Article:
Dan Wetzel, Pete Thamel and SI's Pat Forde react to Duke freshman Jalen Johnson leaving to prep for the NBA.
DAN WETZEL: What are we doing that doesn't motivate a kid to stay? What-- you know, in the-- I remember there's, like, an old line. I think it was, like, Grant Hill, like, hit one of the reasons he stayed for his senior year is he was too scared to go in to talk to Krzyzweski and tell him he wanted to leave, right? Those days are over.
And if you still-- and I'm not saying Duke is doing this, but if you're still running your program that way, Duke isn't, obviously, he's well aware when these guys show up they want to leave right away. But if you create the right culture or you create the right situation, people will stick around. You know, and I don't know the internals on this, but obviously Jalen Johnson saw this as straight business.
And that's what he was there for. And so maybe the way we look at it, the way a lot of fans look at it, the way a lot of coaches look at it, and you go, god, what would be better than being a Duke basketball player and all these things. Obviously, you don't have the campus life that you normally have. You don't have Cameron Indoor.
You don't have all these things that would seemingly make you say, no, I want that one more shot at Carolina. I want-- that stuff, you have to work harder as a coach now to create a system that makes people want to stay. Not just a guy leaving in the middle of a season to be a draft pick, but also your regular player from transferring.
We talk about in football, like, the transfer portal, if you can-- at Alabama, they don't transfer out, unless they're not playing. Those guys sit and wait their turn. And you're Matt Jones, and you say, I'm going to be that guy. If you can create that atmosphere, then Matt Jones doesn't leave.
And then that one year where you maybe don't have that perfect quarterback, oh, actually, we do. So I think a little of this is on the coaches to say, what are we doing to keep guys? Because this is a business deal for some of these players. Some aren't, some are. And there's nothing wrong with that because it's a business deal the other way.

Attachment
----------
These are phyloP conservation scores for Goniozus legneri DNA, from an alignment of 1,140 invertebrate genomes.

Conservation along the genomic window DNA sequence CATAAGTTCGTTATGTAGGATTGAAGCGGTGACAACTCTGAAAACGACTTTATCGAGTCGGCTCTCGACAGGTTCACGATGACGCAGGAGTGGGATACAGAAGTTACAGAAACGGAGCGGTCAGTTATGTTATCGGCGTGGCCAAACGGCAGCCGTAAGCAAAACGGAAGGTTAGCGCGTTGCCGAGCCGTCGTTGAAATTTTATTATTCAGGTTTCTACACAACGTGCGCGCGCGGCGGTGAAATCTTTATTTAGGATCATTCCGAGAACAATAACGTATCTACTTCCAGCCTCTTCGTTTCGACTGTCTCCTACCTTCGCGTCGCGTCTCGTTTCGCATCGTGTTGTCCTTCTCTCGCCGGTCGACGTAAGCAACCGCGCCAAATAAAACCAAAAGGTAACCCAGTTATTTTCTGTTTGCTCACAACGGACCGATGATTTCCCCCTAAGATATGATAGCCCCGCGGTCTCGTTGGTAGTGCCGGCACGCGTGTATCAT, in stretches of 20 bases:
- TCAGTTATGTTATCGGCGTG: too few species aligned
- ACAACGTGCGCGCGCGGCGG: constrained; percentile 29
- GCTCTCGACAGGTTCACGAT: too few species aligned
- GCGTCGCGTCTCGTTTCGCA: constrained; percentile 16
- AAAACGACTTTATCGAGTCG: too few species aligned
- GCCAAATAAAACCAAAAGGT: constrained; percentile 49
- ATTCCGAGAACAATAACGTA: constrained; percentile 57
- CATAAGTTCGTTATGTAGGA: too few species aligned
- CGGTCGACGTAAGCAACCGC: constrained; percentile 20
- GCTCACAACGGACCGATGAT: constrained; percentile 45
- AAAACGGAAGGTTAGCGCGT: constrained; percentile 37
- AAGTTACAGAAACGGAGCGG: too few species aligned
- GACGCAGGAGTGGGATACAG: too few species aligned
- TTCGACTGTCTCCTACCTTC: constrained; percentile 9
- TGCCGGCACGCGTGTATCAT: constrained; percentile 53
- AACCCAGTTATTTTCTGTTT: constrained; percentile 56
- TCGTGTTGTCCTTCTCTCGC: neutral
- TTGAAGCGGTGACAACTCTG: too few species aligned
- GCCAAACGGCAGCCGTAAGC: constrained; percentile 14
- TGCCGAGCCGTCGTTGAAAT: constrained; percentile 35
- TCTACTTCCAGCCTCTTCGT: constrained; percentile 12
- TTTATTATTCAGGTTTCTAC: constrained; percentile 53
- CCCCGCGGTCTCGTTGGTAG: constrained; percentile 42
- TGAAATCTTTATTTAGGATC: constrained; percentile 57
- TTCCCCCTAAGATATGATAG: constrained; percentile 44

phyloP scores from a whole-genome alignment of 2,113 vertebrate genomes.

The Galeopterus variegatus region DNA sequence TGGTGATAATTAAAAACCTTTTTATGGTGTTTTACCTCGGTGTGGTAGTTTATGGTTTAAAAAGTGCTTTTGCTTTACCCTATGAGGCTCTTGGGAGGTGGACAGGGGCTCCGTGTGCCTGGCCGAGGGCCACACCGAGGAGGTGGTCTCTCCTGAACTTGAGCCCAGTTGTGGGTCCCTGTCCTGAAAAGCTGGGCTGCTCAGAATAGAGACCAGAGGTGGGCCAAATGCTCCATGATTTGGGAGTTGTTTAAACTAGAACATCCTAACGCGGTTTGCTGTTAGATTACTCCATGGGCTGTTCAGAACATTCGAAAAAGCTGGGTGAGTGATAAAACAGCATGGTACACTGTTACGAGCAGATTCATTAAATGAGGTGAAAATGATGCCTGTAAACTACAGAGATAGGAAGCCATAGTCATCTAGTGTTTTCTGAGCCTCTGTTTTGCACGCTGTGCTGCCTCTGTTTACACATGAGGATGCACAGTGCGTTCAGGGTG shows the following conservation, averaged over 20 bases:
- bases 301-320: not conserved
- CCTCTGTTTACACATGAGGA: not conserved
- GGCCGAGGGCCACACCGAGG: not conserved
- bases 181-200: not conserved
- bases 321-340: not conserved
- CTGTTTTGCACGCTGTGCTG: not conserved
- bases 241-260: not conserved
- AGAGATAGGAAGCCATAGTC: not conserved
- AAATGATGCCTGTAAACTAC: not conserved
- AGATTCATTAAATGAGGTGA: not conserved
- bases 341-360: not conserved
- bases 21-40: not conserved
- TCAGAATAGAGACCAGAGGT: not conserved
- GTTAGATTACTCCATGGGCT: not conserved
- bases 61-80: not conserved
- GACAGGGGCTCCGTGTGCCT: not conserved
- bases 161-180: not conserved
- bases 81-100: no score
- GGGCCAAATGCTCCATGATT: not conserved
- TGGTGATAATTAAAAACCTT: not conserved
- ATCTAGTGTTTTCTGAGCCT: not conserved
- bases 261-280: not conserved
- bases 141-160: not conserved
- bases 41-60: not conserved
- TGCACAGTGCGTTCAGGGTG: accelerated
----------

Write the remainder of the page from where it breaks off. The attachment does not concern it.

And for years and years, coaches basically ran dudes off, over-recruited on them, they didn't believe in them, all that stuff. So it's a fair play. But that would be my thing with college coaches is part of your job is not just to lament the portal but wonder what you created that sends guys running to the portal.
PAT FORDE: It's a great point. It really is, is that, yes, a little bit of self reflection really for individual college coaches and for the college game as a whole about, why do people have so little interest in staying and playing in your sport? And we've talked about this before.
But that some-- you know, when they can get back to having the NABC convention at the Final Four, maybe have them-- they do have plenty of seminars and all those sort of things. But carve out a little bit of time so that not everybody is just hitting the bars wherever they are and say-- let's get together and say, what do we do with our sport here so that people don't think the G League or transferring or whatever is the better option? I don't know whether it's an easy fix, but it's certainly something that needs to be addressed.
PETE THAMEL: Yeah, and one of the reasons why Duke is lagging where it is now is because Jonathan Kuminga did not go to Duke. Like, he was that sort of transformative guy. And we're going to really start to feel that G League pull of elite talent affect these programs. And honestly, it's two businesses competing against each other, which Adam Silver recognized so far ahead of Mark Emmert and everyone else in college athletics.
I mean, you can blame Emmert because if he was a great businessman, he would have made college basketball a better place for the top talent, a better place for James Wiseman, a better place for all the guys who just found other ways to go. And there's been nothing about this G League experiment, especially in this messy year, to me that's going to keep guys from continuing to go that route.
So I think that's going to be one of the fascinating tensions to really watch over the upcoming-- over the upcoming years.